‘When a hurricane comes, we don’t leave town, we go to work’

Irishman Paul O’Sullivan is CEO of a 450-bed hospital in the hurricane-hit city

Paul O’Sullivan with his daughter Rachel and wife Mary: ‘However big Harvey may have been, the hearts of Houstonians are bigger.’

Paul O’Sullivan with his daughter Rachel and wife Mary: ‘However big Harvey may have been, the hearts of Houstonians are bigger.’

 

My wife and I are both from Cork and nearly 17 years ago we set out for what we planned to be a three-year stay in Houston. Today we’re proud to call Houston and Texas home. Over that time we’ve experienced Tropical Storm Alison, Hurricane Ike and now Harvey. We stayed here for many reasons, not least for the incredible community spirit that we’ve seen again and again over the past five days.

We’re healthcare people. Unlike some, when a hurricane comes calling we don’t leave town, we go to work. I’m the CEO of a 450-bed hospital in Houston. Our our family’s Hurricane Harvey experience began in the middle of last week, when like so many times before, word spread of a tropical depression in the Gulf of Mexico.

This happens a lot. We know the drill. Houstonians are no strangers to tropical weather and essential services providers like hospitals have well-oiled plans that we implement at the prospect of a hurricane strike.

We stocked up on food, drugs and supplies, called in our ride-out team and secured our building, ready to take care of our neighbours in their time of need.

Unlike during Alison and Ike, my wife, who is a pediatrician, wasn’t scheduled to work this weekend, so after I hugged her and headed out to work, she took charge of preparing our house for the storm in much the same manner as we do at the hospital, albeit on a smaller scale. Like I said, Houstonians know how to do hurricanes.

The first hint that this wasn’t the average hurricane came on Saturday night with rain that came down in sheets for 12 solid hours. At home, we saw water in our street rise more than a foot in little more than an hour, and still continue to rise, creeping inside our garage and peaking at a depth of 16 inches. Mercifully, our house sits over ground level so we stayed dry. Most of our neighbours were not so lucky, and suffered significant damage with up to three feet of water inside their houses.

Then it continued to rain, for three more days.

The view outside Paul O’Sullivan’s house, before and after Hurricane Harvey.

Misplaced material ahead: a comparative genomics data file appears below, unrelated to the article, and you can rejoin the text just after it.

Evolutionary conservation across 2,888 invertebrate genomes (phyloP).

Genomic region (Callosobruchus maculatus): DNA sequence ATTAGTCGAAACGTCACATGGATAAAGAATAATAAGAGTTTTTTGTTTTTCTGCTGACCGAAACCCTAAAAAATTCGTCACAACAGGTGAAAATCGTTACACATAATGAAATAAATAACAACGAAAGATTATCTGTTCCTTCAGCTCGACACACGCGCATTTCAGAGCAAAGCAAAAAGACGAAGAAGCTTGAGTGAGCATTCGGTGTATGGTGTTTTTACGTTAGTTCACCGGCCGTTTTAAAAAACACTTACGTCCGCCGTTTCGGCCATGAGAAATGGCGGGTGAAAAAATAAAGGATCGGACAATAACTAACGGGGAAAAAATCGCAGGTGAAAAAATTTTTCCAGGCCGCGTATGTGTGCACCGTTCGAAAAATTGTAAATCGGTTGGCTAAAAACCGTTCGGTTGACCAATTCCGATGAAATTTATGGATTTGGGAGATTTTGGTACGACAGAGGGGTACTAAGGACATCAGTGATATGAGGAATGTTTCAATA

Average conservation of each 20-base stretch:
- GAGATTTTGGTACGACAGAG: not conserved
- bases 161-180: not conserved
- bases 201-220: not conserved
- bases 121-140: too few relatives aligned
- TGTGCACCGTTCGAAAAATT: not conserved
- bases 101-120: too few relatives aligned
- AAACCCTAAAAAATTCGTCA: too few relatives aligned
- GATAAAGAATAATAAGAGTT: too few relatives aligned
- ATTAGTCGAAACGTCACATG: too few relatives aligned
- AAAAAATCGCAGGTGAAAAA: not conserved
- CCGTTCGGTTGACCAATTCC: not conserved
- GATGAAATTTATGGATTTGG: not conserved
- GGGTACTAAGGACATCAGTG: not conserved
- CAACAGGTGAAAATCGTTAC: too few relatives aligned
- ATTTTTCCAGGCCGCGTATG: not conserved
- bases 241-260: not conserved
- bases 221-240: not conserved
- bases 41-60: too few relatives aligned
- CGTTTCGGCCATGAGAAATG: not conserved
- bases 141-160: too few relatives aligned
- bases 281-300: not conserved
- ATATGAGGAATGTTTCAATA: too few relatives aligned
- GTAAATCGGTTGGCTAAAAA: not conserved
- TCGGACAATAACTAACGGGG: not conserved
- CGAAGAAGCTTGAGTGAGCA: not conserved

The view outside Paul O’Sullivan’s house, before and after Hurricane Harvey.

The challenges in a hospital are different. We had to provide 24/7 care using just the resources at hand. Our team worked rotating 12-hour shifts caring for patients, sleeping on floors when they were not working. Sleep, work, sleep work. For four solid days, they cared for others while wondering about the safety of their own loved ones and homes.

Even now, while Harvey is leaving the Houston region, reservoirs are overflowing, flooding the homes of many of those who had spent their time putting the needs of others ahead of their own.

Yet the spirit of my fellow Houstonians shines through. As the weather finally allowed new nurses and doctors to replace our ride-out team, those leaving the hospital hugged each other and said goodbye with a smile. I spent a long time on Wednesday evening thanking them for their sacrifice and saying goodbye. One nurse said to me, “this is my passion - I’m meant to be here”. Then she headed home to see how her house and family had fared.

When I eventually made it home to see how Harvey had impacted my own home, I found us to be among the lucky ones with only minor damage. Almost as soon as I arrived, there was a knock at the door and an invitation from my next-door neighbour to come for dinner. After 48 hours at work with only six hours sleep, we weren’t going to refuse the invitation.

Our family spent our first post-Harvey night at home gathered around the table with three other families from our street, some of whom had lost their homes. For all the loss and damage, we celebrated friendship, helped find places to stay for those who needed them, organised the washing of clothes for those who no longer had washing machines, and sorted out countless other details that need to be addressed when recovering from a catastrophic weather event.

Whether in the tired smiles of nurses going home after days of caring for patients, or the kindness of neighbours helping each other recover with anything from a roof for the homeless to a home-cooked meal for the exhausted, the people here show that however big Harvey may have been, the hearts of Houstonians are bigger. Houston will be back. Bigger, better, stronger. #Houstonstrong.

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